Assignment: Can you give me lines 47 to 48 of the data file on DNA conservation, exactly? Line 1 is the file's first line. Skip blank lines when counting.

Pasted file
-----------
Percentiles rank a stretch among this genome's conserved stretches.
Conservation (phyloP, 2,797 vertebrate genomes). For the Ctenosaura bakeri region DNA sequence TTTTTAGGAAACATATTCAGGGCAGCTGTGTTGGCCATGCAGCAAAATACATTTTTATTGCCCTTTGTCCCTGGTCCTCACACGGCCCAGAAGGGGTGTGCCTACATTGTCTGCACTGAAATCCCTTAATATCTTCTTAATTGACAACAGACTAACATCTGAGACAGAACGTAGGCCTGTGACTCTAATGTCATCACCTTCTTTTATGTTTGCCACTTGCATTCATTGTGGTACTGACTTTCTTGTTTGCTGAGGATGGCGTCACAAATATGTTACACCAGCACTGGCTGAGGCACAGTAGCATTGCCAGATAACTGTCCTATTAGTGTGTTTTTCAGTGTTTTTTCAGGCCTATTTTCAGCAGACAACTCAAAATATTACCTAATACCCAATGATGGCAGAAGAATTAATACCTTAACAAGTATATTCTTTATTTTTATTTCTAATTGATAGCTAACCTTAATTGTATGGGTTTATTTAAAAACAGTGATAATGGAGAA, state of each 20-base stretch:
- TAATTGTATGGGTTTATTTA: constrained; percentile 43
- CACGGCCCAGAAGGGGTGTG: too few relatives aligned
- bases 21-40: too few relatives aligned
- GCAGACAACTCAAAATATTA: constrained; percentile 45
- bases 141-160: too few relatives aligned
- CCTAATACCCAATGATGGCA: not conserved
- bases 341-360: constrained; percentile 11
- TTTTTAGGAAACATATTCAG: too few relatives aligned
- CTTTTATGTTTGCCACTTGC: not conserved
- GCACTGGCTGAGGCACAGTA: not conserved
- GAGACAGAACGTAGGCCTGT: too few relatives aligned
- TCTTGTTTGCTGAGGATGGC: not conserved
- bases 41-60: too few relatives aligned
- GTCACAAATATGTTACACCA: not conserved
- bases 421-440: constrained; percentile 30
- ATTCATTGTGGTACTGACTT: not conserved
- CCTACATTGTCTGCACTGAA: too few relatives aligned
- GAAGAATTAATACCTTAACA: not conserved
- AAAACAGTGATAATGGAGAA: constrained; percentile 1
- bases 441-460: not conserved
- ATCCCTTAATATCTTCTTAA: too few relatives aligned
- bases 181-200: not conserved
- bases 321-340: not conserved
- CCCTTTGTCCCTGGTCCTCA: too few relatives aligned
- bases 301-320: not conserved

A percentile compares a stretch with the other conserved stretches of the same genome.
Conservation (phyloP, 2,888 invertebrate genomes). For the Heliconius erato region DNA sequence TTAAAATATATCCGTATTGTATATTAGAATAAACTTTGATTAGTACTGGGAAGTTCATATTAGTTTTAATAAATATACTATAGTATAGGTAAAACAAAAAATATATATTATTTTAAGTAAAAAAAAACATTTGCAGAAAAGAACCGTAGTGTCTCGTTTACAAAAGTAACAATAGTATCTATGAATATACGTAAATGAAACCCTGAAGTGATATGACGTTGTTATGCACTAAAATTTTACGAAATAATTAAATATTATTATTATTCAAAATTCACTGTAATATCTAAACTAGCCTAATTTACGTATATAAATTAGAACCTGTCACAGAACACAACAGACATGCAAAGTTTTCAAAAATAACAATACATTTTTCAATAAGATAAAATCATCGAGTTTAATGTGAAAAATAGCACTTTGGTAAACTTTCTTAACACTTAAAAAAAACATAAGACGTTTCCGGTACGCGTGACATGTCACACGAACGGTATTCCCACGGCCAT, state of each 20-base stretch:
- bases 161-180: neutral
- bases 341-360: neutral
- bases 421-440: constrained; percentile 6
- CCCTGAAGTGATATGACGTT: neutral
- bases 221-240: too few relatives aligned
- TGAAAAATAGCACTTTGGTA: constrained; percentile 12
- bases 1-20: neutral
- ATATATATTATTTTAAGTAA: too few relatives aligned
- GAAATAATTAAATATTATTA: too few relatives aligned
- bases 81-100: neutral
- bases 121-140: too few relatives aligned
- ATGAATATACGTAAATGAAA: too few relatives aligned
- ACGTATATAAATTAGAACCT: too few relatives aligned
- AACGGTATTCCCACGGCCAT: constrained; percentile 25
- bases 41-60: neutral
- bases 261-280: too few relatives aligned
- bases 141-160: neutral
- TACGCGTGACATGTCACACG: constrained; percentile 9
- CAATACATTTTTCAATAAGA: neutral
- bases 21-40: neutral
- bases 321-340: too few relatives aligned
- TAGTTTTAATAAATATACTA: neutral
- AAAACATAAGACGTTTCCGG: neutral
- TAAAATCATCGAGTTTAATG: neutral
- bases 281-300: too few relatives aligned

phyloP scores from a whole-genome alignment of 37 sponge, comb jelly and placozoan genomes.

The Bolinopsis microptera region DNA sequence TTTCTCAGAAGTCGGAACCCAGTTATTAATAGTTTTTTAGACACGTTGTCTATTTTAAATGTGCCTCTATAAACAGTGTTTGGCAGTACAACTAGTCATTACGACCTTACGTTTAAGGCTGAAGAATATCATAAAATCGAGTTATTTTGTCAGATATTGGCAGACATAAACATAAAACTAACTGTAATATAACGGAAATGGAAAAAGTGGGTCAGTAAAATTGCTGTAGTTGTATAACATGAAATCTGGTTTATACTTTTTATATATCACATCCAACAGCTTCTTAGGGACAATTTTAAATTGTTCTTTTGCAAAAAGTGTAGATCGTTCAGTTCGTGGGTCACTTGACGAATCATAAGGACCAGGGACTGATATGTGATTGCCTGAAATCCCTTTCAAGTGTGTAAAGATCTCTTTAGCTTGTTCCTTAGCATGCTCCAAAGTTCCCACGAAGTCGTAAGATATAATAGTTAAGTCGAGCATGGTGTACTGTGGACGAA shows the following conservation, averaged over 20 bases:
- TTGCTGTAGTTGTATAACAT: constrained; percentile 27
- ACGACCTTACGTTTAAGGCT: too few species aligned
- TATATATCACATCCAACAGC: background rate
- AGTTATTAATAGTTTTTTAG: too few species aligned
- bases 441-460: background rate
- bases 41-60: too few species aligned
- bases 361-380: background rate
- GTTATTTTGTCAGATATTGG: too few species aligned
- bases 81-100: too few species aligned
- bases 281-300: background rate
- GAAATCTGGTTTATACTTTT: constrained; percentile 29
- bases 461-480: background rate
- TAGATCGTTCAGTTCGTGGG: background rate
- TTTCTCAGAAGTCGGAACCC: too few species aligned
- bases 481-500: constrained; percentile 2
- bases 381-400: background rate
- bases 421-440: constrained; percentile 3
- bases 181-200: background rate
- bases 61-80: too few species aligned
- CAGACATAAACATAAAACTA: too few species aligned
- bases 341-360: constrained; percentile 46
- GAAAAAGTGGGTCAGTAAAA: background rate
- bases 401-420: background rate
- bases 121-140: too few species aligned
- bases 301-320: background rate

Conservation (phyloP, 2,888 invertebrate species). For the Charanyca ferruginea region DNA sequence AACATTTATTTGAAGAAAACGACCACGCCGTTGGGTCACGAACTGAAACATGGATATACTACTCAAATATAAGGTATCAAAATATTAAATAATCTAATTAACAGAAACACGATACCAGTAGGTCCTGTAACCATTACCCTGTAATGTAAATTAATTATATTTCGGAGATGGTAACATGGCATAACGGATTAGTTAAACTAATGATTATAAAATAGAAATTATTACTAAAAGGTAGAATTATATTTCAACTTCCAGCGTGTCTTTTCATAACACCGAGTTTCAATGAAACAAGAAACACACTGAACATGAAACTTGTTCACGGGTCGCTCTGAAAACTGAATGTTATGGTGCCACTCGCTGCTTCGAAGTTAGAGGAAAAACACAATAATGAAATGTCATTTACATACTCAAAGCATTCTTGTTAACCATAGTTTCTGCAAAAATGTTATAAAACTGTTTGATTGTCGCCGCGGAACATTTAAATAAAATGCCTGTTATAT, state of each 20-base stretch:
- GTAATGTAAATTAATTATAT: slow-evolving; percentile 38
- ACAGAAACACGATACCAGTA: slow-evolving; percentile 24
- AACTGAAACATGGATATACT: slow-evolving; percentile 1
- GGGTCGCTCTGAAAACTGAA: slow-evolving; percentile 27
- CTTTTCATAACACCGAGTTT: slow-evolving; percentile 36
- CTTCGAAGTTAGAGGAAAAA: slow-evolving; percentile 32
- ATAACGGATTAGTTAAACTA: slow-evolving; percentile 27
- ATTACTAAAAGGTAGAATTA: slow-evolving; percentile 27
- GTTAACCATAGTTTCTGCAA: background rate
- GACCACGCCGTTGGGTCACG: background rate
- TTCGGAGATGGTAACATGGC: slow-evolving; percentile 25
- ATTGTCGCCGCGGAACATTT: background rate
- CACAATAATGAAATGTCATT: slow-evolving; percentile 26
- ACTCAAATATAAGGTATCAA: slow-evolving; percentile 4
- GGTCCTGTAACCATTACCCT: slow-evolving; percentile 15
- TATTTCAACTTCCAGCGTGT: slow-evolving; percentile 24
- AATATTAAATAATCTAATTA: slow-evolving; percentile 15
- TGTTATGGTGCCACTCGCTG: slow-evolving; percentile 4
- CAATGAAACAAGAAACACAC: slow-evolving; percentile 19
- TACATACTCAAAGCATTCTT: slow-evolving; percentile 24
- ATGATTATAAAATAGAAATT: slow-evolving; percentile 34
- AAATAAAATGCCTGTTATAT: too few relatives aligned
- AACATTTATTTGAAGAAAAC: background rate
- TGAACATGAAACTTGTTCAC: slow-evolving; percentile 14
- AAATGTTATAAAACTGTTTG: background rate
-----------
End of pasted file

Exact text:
- TACGCGTGACATGTCACACG: constrained; percentile 9
- CAATACATTTTTCAATAAGA: neutral